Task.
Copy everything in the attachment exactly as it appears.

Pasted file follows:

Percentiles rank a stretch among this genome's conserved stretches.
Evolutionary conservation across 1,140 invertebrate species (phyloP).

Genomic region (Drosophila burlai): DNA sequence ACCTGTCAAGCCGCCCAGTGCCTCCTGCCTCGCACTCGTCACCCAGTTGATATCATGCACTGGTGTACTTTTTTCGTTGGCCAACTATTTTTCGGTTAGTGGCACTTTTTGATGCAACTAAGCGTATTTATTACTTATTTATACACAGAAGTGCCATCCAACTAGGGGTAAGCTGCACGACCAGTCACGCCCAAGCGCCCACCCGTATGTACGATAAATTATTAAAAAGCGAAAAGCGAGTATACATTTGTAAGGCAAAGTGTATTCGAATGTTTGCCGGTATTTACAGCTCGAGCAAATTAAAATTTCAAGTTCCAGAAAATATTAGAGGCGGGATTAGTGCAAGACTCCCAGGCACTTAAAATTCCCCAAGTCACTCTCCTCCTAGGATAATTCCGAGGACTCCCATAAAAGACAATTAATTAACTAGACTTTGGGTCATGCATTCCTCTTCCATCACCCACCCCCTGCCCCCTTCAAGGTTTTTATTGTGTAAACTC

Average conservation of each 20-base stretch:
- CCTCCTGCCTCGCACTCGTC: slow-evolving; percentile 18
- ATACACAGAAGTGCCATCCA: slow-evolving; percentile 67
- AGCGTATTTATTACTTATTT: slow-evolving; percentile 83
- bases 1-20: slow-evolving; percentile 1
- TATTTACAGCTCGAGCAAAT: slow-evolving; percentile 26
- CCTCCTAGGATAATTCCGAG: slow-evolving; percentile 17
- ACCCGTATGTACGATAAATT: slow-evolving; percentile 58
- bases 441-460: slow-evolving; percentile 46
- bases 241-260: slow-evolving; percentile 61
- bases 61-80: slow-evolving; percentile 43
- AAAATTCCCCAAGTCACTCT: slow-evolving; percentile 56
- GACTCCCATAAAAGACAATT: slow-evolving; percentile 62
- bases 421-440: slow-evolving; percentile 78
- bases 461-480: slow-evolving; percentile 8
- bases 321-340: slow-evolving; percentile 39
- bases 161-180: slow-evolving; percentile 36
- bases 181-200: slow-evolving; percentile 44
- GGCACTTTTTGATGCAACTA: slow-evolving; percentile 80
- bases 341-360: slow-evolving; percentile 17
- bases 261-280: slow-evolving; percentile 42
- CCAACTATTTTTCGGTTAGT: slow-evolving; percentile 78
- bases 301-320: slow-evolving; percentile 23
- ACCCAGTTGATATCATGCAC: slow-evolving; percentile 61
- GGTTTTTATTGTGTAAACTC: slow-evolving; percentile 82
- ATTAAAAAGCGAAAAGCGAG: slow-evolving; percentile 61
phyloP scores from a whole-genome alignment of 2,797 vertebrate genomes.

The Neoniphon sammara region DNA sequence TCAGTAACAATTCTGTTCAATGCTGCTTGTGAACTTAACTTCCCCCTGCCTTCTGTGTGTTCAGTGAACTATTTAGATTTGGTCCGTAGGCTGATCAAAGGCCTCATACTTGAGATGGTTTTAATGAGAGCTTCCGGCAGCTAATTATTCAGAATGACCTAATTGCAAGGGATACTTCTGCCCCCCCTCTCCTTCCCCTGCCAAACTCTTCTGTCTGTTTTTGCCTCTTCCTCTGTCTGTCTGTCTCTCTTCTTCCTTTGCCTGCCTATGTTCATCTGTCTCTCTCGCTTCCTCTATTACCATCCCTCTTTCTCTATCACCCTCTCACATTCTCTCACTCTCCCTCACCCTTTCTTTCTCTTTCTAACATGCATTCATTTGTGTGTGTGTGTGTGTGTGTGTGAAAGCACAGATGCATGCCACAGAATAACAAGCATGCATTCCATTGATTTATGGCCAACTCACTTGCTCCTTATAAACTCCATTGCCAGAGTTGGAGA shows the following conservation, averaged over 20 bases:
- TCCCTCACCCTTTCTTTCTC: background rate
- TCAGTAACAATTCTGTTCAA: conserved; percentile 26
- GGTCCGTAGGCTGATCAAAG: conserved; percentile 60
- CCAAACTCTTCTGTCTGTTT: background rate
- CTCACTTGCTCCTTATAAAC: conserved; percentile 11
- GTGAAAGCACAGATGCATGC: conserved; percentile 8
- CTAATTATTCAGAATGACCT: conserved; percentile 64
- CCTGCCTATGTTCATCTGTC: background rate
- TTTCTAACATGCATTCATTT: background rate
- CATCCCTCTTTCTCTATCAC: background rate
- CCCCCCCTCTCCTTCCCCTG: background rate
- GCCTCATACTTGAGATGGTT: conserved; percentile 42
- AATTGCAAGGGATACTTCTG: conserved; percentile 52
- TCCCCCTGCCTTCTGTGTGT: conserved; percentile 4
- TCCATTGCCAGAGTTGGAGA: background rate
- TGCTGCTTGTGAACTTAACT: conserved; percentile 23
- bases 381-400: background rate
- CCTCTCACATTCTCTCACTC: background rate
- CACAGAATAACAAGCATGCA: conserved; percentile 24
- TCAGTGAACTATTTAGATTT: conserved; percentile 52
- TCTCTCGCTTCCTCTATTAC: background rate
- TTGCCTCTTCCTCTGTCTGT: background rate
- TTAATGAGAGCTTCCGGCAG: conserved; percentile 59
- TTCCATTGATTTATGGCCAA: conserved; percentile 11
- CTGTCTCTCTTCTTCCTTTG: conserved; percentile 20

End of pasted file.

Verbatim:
Percentiles rank a stretch among this genome's conserved stretches.
Evolutionary conservation across 1,140 invertebrate species (phyloP).

Genomic region (Drosophila burlai): DNA sequence ACCTGTCAAGCCGCCCAGTGCCTCCTGCCTCGCACTCGTCACCCAGTTGATATCATGCACTGGTGTACTTTTTTCGTTGGCCAACTATTTTTCGGTTAGTGGCACTTTTTGATGCAACTAAGCGTATTTATTACTTATTTATACACAGAAGTGCCATCCAACTAGGGGTAAGCTGCACGACCAGTCACGCCCAAGCGCCCACCCGTATGTACGATAAATTATTAAAAAGCGAAAAGCGAGTATACATTTGTAAGGCAAAGTGTATTCGAATGTTTGCCGGTATTTACAGCTCGAGCAAATTAAAATTTCAAGTTCCAGAAAATATTAGAGGCGGGATTAGTGCAAGACTCCCAGGCACTTAAAATTCCCCAAGTCACTCTCCTCCTAGGATAATTCCGAGGACTCCCATAAAAGACAATTAATTAACTAGACTTTGGGTCATGCATTCCTCTTCCATCACCCACCCCCTGCCCCCTTCAAGGTTTTTATTGTGTAAACTC

Average conservation of each 20-base stretch:
- CCTCCTGCCTCGCACTCGTC: slow-evolving; percentile 18
- ATACACAGAAGTGCCATCCA: slow-evolving; percentile 67
- AGCGTATTTATTACTTATTT: slow-evolving; percentile 83
- bases 1-20: slow-evolving; percentile 1
- TATTTACAGCTCGAGCAAAT: slow-evolving; percentile 26
- CCTCCTAGGATAATTCCGAG: slow-evolving; percentile 17
- ACCCGTATGTACGATAAATT: slow-evolving; percentile 58
- bases 441-460: slow-evolving; percentile 46
- bases 241-260: slow-evolving; percentile 61
- bases 61-80: slow-evolving; percentile 43
- AAAATTCCCCAAGTCACTCT: slow-evolving; percentile 56
- GACTCCCATAAAAGACAATT: slow-evolving; percentile 62
- bases 421-440: slow-evolving; percentile 78
- bases 461-480: slow-evolving; percentile 8
- bases 321-340: slow-evolving; percentile 39
- bases 161-180: slow-evolving; percentile 36
- bases 181-200: slow-evolving; percentile 44
- GGCACTTTTTGATGCAACTA: slow-evolving; percentile 80
- bases 341-360: slow-evolving; percentile 17
- bases 261-280: slow-evolving; percentile 42
- CCAACTATTTTTCGGTTAGT: slow-evolving; percentile 78
- bases 301-320: slow-evolving; percentile 23
- ACCCAGTTGATATCATGCAC: slow-evolving; percentile 61
- GGTTTTTATTGTGTAAACTC: slow-evolving; percentile 82
- ATTAAAAAGCGAAAAGCGAG: slow-evolving; percentile 61
phyloP scores from a whole-genome alignment of 2,797 vertebrate genomes.

The Neoniphon sammara region DNA sequence TCAGTAACAATTCTGTTCAATGCTGCTTGTGAACTTAACTTCCCCCTGCCTTCTGTGTGTTCAGTGAACTATTTAGATTTGGTCCGTAGGCTGATCAAAGGCCTCATACTTGAGATGGTTTTAATGAGAGCTTCCGGCAGCTAATTATTCAGAATGACCTAATTGCAAGGGATACTTCTGCCCCCCCTCTCCTTCCCCTGCCAAACTCTTCTGTCTGTTTTTGCCTCTTCCTCTGTCTGTCTGTCTCTCTTCTTCCTTTGCCTGCCTATGTTCATCTGTCTCTCTCGCTTCCTCTATTACCATCCCTCTTTCTCTATCACCCTCTCACATTCTCTCACTCTCCCTCACCCTTTCTTTCTCTTTCTAACATGCATTCATTTGTGTGTGTGTGTGTGTGTGTGTGAAAGCACAGATGCATGCCACAGAATAACAAGCATGCATTCCATTGATTTATGGCCAACTCACTTGCTCCTTATAAACTCCATTGCCAGAGTTGGAGA shows the following conservation, averaged over 20 bases:
- TCCCTCACCCTTTCTTTCTC: background rate
- TCAGTAACAATTCTGTTCAA: conserved; percentile 26
- GGTCCGTAGGCTGATCAAAG: conserved; percentile 60
- CCAAACTCTTCTGTCTGTTT: background rate
- CTCACTTGCTCCTTATAAAC: conserved; percentile 11
- GTGAAAGCACAGATGCATGC: conserved; percentile 8
- CTAATTATTCAGAATGACCT: conserved; percentile 64
- CCTGCCTATGTTCATCTGTC: background rate
- TTTCTAACATGCATTCATTT: background rate
- CATCCCTCTTTCTCTATCAC: background rate
- CCCCCCCTCTCCTTCCCCTG: background rate
- GCCTCATACTTGAGATGGTT: conserved; percentile 42
- AATTGCAAGGGATACTTCTG: conserved; percentile 52
- TCCCCCTGCCTTCTGTGTGT: conserved; percentile 4
- TCCATTGCCAGAGTTGGAGA: background rate
- TGCTGCTTGTGAACTTAACT: conserved; percentile 23
- bases 381-400: background rate
- CCTCTCACATTCTCTCACTC: background rate
- CACAGAATAACAAGCATGCA: conserved; percentile 24
- TCAGTGAACTATTTAGATTT: conserved; percentile 52
- TCTCTCGCTTCCTCTATTAC: background rate
- TTGCCTCTTCCTCTGTCTGT: background rate
- TTAATGAGAGCTTCCGGCAG: conserved; percentile 59
- TTCCATTGATTTATGGCCAA: conserved; percentile 11
- CTGTCTCTCTTCTTCCTTTG: conserved; percentile 20